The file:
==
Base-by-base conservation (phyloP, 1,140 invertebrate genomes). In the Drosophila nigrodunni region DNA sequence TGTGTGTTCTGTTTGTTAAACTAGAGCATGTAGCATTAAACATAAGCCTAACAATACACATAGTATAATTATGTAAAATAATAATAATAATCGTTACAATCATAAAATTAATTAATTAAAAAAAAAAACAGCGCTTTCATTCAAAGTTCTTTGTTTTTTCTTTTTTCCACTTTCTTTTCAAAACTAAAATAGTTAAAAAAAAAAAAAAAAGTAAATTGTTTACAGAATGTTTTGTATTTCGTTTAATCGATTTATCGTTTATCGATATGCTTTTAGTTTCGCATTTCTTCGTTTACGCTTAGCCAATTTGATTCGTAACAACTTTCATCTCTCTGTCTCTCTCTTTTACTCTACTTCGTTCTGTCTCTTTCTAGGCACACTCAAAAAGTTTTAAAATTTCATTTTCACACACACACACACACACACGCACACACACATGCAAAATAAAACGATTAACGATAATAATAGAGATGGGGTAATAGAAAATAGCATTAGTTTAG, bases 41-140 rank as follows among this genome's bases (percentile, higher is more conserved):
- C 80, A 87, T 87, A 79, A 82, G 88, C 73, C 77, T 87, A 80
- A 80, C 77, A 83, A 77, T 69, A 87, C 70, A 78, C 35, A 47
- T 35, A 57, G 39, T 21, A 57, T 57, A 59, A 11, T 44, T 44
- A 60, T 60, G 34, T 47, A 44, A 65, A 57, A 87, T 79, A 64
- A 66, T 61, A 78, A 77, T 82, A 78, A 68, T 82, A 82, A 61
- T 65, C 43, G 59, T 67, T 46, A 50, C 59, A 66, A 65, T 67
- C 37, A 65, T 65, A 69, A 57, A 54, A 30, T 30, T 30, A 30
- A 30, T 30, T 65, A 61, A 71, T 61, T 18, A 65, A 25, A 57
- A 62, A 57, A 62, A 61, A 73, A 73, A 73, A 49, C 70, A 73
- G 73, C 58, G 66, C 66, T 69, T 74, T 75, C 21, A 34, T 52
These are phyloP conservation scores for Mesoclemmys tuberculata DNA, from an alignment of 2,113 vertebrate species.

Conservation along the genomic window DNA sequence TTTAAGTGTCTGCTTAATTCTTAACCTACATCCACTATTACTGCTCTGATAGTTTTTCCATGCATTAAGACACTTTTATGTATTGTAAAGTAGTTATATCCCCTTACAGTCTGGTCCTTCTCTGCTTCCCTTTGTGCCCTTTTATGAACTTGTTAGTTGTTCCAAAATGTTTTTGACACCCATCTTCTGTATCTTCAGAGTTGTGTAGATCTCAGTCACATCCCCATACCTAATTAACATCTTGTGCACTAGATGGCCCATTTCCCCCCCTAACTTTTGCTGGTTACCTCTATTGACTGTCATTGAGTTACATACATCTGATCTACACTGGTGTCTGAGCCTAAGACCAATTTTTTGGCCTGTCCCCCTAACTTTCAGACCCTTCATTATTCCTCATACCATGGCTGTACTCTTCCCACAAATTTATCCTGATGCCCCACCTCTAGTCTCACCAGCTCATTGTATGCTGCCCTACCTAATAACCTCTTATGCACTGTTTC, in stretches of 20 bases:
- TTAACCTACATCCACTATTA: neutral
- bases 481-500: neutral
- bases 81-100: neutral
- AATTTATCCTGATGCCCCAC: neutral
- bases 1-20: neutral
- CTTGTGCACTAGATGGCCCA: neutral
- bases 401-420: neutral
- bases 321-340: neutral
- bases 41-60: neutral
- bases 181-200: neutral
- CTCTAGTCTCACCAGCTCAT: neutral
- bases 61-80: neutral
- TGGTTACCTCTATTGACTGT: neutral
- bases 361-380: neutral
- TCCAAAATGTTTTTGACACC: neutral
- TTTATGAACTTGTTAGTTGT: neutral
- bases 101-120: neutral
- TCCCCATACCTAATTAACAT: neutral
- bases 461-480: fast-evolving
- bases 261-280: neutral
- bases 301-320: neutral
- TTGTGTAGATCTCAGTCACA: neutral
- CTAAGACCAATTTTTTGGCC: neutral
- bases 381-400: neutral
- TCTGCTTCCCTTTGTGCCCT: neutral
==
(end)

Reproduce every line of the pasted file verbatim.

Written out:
Base-by-base conservation (phyloP, 1,140 invertebrate genomes). In the Drosophila nigrodunni region DNA sequence TGTGTGTTCTGTTTGTTAAACTAGAGCATGTAGCATTAAACATAAGCCTAACAATACACATAGTATAATTATGTAAAATAATAATAATAATCGTTACAATCATAAAATTAATTAATTAAAAAAAAAAACAGCGCTTTCATTCAAAGTTCTTTGTTTTTTCTTTTTTCCACTTTCTTTTCAAAACTAAAATAGTTAAAAAAAAAAAAAAAAGTAAATTGTTTACAGAATGTTTTGTATTTCGTTTAATCGATTTATCGTTTATCGATATGCTTTTAGTTTCGCATTTCTTCGTTTACGCTTAGCCAATTTGATTCGTAACAACTTTCATCTCTCTGTCTCTCTCTTTTACTCTACTTCGTTCTGTCTCTTTCTAGGCACACTCAAAAAGTTTTAAAATTTCATTTTCACACACACACACACACACACGCACACACACATGCAAAATAAAACGATTAACGATAATAATAGAGATGGGGTAATAGAAAATAGCATTAGTTTAG, bases 41-140 rank as follows among this genome's bases (percentile, higher is more conserved):
- C 80, A 87, T 87, A 79, A 82, G 88, C 73, C 77, T 87, A 80
- A 80, C 77, A 83, A 77, T 69, A 87, C 70, A 78, C 35, A 47
- T 35, A 57, G 39, T 21, A 57, T 57, A 59, A 11, T 44, T 44
- A 60, T 60, G 34, T 47, A 44, A 65, A 57, A 87, T 79, A 64
- A 66, T 61, A 78, A 77, T 82, A 78, A 68, T 82, A 82, A 61
- T 65, C 43, G 59, T 67, T 46, A 50, C 59, A 66, A 65, T 67
- C 37, A 65, T 65, A 69, A 57, A 54, A 30, T 30, T 30, A 30
- A 30, T 30, T 65, A 61, A 71, T 61, T 18, A 65, A 25, A 57
- A 62, A 57, A 62, A 61, A 73, A 73, A 73, A 49, C 70, A 73
- G 73, C 58, G 66, C 66, T 69, T 74, T 75, C 21, A 34, T 52
These are phyloP conservation scores for Mesoclemmys tuberculata DNA, from an alignment of 2,113 vertebrate species.

Conservation along the genomic window DNA sequence TTTAAGTGTCTGCTTAATTCTTAACCTACATCCACTATTACTGCTCTGATAGTTTTTCCATGCATTAAGACACTTTTATGTATTGTAAAGTAGTTATATCCCCTTACAGTCTGGTCCTTCTCTGCTTCCCTTTGTGCCCTTTTATGAACTTGTTAGTTGTTCCAAAATGTTTTTGACACCCATCTTCTGTATCTTCAGAGTTGTGTAGATCTCAGTCACATCCCCATACCTAATTAACATCTTGTGCACTAGATGGCCCATTTCCCCCCCTAACTTTTGCTGGTTACCTCTATTGACTGTCATTGAGTTACATACATCTGATCTACACTGGTGTCTGAGCCTAAGACCAATTTTTTGGCCTGTCCCCCTAACTTTCAGACCCTTCATTATTCCTCATACCATGGCTGTACTCTTCCCACAAATTTATCCTGATGCCCCACCTCTAGTCTCACCAGCTCATTGTATGCTGCCCTACCTAATAACCTCTTATGCACTGTTTC, in stretches of 20 bases:
- TTAACCTACATCCACTATTA: neutral
- bases 481-500: neutral
- bases 81-100: neutral
- AATTTATCCTGATGCCCCAC: neutral
- bases 1-20: neutral
- CTTGTGCACTAGATGGCCCA: neutral
- bases 401-420: neutral
- bases 321-340: neutral
- bases 41-60: neutral
- bases 181-200: neutral
- CTCTAGTCTCACCAGCTCAT: neutral
- bases 61-80: neutral
- TGGTTACCTCTATTGACTGT: neutral
- bases 361-380: neutral
- TCCAAAATGTTTTTGACACC: neutral
- TTTATGAACTTGTTAGTTGT: neutral
- bases 101-120: neutral
- TCCCCATACCTAATTAACAT: neutral
- bases 461-480: fast-evolving
- bases 261-280: neutral
- bases 301-320: neutral
- TTGTGTAGATCTCAGTCACA: neutral
- CTAAGACCAATTTTTTGGCC: neutral
- bases 381-400: neutral
- TCTGCTTCCCTTTGTGCCCT: neutral